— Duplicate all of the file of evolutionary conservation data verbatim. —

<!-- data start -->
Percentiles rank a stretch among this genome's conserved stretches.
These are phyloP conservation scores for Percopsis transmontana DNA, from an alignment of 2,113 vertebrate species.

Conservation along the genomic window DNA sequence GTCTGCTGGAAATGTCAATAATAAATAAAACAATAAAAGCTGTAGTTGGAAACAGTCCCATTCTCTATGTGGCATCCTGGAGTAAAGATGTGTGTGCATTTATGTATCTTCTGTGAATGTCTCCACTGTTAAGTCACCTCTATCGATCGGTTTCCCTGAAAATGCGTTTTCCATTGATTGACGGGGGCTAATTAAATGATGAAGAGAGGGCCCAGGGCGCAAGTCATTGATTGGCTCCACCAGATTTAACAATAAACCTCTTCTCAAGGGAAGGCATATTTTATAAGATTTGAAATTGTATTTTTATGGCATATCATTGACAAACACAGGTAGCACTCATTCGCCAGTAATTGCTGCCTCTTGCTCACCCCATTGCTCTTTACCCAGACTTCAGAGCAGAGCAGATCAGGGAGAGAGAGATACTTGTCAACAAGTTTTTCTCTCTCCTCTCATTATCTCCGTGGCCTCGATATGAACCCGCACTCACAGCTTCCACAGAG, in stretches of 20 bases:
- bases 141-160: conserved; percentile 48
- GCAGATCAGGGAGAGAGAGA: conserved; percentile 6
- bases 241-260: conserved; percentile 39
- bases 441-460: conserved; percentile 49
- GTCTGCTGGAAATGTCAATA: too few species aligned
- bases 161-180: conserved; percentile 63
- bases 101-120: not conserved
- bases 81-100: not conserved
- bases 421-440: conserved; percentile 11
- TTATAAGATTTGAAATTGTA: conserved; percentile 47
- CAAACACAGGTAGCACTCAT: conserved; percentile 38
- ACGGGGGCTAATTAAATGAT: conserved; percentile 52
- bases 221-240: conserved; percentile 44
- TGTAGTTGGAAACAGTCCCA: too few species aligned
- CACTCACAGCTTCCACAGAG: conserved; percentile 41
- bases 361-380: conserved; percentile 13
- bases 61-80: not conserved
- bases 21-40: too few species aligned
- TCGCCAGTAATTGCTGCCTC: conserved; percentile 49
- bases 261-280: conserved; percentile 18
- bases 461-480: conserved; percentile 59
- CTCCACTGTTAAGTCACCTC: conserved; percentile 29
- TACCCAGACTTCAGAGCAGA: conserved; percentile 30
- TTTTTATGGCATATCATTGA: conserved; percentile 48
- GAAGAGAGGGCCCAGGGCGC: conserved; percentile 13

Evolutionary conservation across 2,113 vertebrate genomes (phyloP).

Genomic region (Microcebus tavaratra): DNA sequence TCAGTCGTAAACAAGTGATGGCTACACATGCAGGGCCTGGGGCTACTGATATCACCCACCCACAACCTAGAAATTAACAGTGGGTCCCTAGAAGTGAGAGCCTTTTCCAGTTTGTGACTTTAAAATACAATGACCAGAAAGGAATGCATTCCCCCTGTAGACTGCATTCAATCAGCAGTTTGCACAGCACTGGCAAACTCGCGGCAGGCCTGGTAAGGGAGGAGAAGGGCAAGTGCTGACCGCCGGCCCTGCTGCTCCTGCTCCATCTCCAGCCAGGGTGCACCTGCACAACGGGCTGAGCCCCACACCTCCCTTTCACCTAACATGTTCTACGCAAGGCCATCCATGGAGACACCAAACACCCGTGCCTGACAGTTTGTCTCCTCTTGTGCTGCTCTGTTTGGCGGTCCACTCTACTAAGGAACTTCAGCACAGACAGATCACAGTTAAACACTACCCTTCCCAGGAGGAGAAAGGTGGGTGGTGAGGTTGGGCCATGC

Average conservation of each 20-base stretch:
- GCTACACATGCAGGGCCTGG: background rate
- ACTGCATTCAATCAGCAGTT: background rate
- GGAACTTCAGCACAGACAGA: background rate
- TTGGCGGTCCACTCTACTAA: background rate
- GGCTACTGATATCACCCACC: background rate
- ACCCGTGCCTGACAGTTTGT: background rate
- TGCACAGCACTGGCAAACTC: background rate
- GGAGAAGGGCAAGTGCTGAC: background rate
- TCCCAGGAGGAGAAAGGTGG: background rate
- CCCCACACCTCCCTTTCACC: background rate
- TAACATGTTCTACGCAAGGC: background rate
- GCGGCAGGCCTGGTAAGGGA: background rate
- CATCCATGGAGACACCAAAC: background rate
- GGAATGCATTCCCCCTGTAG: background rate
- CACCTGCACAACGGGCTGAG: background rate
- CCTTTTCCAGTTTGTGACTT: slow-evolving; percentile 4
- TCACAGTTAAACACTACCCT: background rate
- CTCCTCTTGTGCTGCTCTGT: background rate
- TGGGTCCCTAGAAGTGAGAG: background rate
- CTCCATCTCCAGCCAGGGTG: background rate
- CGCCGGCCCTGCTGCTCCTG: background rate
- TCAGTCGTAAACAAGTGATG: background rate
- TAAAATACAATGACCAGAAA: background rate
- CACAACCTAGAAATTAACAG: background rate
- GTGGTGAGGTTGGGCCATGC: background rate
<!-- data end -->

Percentiles rank a stretch among this genome's conserved stretches.
These are phyloP conservation scores for Percopsis transmontana DNA, from an alignment of 2,113 vertebrate species.

Conservation along the genomic window DNA sequence GTCTGCTGGAAATGTCAATAATAAATAAAACAATAAAAGCTGTAGTTGGAAACAGTCCCATTCTCTATGTGGCATCCTGGAGTAAAGATGTGTGTGCATTTATGTATCTTCTGTGAATGTCTCCACTGTTAAGTCACCTCTATCGATCGGTTTCCCTGAAAATGCGTTTTCCATTGATTGACGGGGGCTAATTAAATGATGAAGAGAGGGCCCAGGGCGCAAGTCATTGATTGGCTCCACCAGATTTAACAATAAACCTCTTCTCAAGGGAAGGCATATTTTATAAGATTTGAAATTGTATTTTTATGGCATATCATTGACAAACACAGGTAGCACTCATTCGCCAGTAATTGCTGCCTCTTGCTCACCCCATTGCTCTTTACCCAGACTTCAGAGCAGAGCAGATCAGGGAGAGAGAGATACTTGTCAACAAGTTTTTCTCTCTCCTCTCATTATCTCCGTGGCCTCGATATGAACCCGCACTCACAGCTTCCACAGAG, in stretches of 20 bases:
- bases 141-160: conserved; percentile 48
- GCAGATCAGGGAGAGAGAGA: conserved; percentile 6
- bases 241-260: conserved; percentile 39
- bases 441-460: conserved; percentile 49
- GTCTGCTGGAAATGTCAATA: too few species aligned
- bases 161-180: conserved; percentile 63
- bases 101-120: not conserved
- bases 81-100: not conserved
- bases 421-440: conserved; percentile 11
- TTATAAGATTTGAAATTGTA: conserved; percentile 47
- CAAACACAGGTAGCACTCAT: conserved; percentile 38
- ACGGGGGCTAATTAAATGAT: conserved; percentile 52
- bases 221-240: conserved; percentile 44
- TGTAGTTGGAAACAGTCCCA: too few species aligned
- CACTCACAGCTTCCACAGAG: conserved; percentile 41
- bases 361-380: conserved; percentile 13
- bases 61-80: not conserved
- bases 21-40: too few species aligned
- TCGCCAGTAATTGCTGCCTC: conserved; percentile 49
- bases 261-280: conserved; percentile 18
- bases 461-480: conserved; percentile 59
- CTCCACTGTTAAGTCACCTC: conserved; percentile 29
- TACCCAGACTTCAGAGCAGA: conserved; percentile 30
- TTTTTATGGCATATCATTGA: conserved; percentile 48
- GAAGAGAGGGCCCAGGGCGC: conserved; percentile 13

Evolutionary conservation across 2,113 vertebrate genomes (phyloP).

Genomic region (Microcebus tavaratra): DNA sequence TCAGTCGTAAACAAGTGATGGCTACACATGCAGGGCCTGGGGCTACTGATATCACCCACCCACAACCTAGAAATTAACAGTGGGTCCCTAGAAGTGAGAGCCTTTTCCAGTTTGTGACTTTAAAATACAATGACCAGAAAGGAATGCATTCCCCCTGTAGACTGCATTCAATCAGCAGTTTGCACAGCACTGGCAAACTCGCGGCAGGCCTGGTAAGGGAGGAGAAGGGCAAGTGCTGACCGCCGGCCCTGCTGCTCCTGCTCCATCTCCAGCCAGGGTGCACCTGCACAACGGGCTGAGCCCCACACCTCCCTTTCACCTAACATGTTCTACGCAAGGCCATCCATGGAGACACCAAACACCCGTGCCTGACAGTTTGTCTCCTCTTGTGCTGCTCTGTTTGGCGGTCCACTCTACTAAGGAACTTCAGCACAGACAGATCACAGTTAAACACTACCCTTCCCAGGAGGAGAAAGGTGGGTGGTGAGGTTGGGCCATGC

Average conservation of each 20-base stretch:
- GCTACACATGCAGGGCCTGG: background rate
- ACTGCATTCAATCAGCAGTT: background rate
- GGAACTTCAGCACAGACAGA: background rate
- TTGGCGGTCCACTCTACTAA: background rate
- GGCTACTGATATCACCCACC: background rate
- ACCCGTGCCTGACAGTTTGT: background rate
- TGCACAGCACTGGCAAACTC: background rate
- GGAGAAGGGCAAGTGCTGAC: background rate
- TCCCAGGAGGAGAAAGGTGG: background rate
- CCCCACACCTCCCTTTCACC: background rate
- TAACATGTTCTACGCAAGGC: background rate
- GCGGCAGGCCTGGTAAGGGA: background rate
- CATCCATGGAGACACCAAAC: background rate
- GGAATGCATTCCCCCTGTAG: background rate
- CACCTGCACAACGGGCTGAG: background rate
- CCTTTTCCAGTTTGTGACTT: slow-evolving; percentile 4
- TCACAGTTAAACACTACCCT: background rate
- CTCCTCTTGTGCTGCTCTGT: background rate
- TGGGTCCCTAGAAGTGAGAG: background rate
- CTCCATCTCCAGCCAGGGTG: background rate
- CGCCGGCCCTGCTGCTCCTG: background rate
- TCAGTCGTAAACAAGTGATG: background rate
- TAAAATACAATGACCAGAAA: background rate
- CACAACCTAGAAATTAACAG: background rate
- GTGGTGAGGTTGGGCCATGC: background rate